Queen Elizabeth I
Queen Elizabeth I of England was born at Greenwich, London on September 7th 1533.
She was one of Henry VIII's three children. She was the third child to take over the throne after her half-brother Edward VI and her half-sister Mary I. Each child was born to a different mother.
Elizabeth became Queen in 1588 and ruled until 1603. Her reign became known as 'The Elizabethan Age'.
The first problem for Elizabeth was religion. She pretended to be a Catholic while her Catholic sister (Mary I) was Queen. However, immediately after Mary's death Elizabeth declared herself a Protestant - her true religion inherited from her father, Henry VIII.
One of Elizabeth's most difficult political problems was what to do about Mary, her Roman Catholic cousin and Queen of Scotland. Mary had asked Elizabeth for shelter in England after she was run out of Scotland by her half-brother, James Stuart. However, Elizabeth had to imprison Mary. Some people believed that Mary was the true Queen of both England and Scotland, so Elizabeth kept Mary a prisoner for many years until she finally decided to have her executed in 1587.
This gave the Catholic King Philip II of Spain good reason to declare war on England. He sent a fleet, the 'Spanish Armada', to invade England in 1588, but he lost this battle when he was beaten by Sir Francis Drake. England took over from Spain as the master of the seas.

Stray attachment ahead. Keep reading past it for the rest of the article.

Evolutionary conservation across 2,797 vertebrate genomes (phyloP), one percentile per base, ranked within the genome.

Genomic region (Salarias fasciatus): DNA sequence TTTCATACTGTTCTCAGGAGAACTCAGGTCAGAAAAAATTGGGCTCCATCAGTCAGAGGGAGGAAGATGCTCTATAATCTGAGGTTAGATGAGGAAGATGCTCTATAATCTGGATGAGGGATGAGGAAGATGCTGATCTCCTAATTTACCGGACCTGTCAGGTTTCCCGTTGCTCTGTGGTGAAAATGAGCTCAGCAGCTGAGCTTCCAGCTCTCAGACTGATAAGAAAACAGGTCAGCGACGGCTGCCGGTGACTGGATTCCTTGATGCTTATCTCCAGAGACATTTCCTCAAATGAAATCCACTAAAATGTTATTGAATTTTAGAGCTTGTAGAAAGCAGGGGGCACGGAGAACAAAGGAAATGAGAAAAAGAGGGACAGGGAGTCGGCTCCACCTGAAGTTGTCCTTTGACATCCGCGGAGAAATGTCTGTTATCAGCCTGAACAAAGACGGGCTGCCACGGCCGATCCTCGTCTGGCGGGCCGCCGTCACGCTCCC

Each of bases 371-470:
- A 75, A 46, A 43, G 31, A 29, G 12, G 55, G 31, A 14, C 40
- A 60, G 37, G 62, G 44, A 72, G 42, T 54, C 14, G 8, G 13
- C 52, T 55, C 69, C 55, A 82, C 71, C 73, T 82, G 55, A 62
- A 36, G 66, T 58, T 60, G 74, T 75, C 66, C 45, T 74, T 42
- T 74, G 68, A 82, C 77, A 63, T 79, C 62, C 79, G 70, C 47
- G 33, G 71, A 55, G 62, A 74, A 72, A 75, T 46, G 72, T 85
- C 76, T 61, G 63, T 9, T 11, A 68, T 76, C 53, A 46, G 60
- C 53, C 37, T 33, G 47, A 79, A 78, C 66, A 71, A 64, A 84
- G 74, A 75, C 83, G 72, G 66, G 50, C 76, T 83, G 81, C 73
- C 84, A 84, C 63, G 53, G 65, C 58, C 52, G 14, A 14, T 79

In Elizabethan times, England became a rich and powerful country. It had famous sailors such as Sir Francis Drake and Sir Martin Frobisher. Many famous writers including Shakespeare created their greatest works.
It was also a powerful Protestant country. Elizabeth's first Parliament was mainly Protestant. Parliament passed laws that supported the Church of England so that it became the most important Church in the land. Roman Catholics were left out of important decisions and treated badly.
Elizabeth became more unpopular as she grew older. Many thought she was too extravagant and too powerful. She was alone and unhappy in the last years of her life.
She died in Richmond, Surrey on March 24th 1603, at the age of 69.
As she had never married, there were no children to take over the English throne, and it passed to James VI, the son of Mary Queen of Scots.
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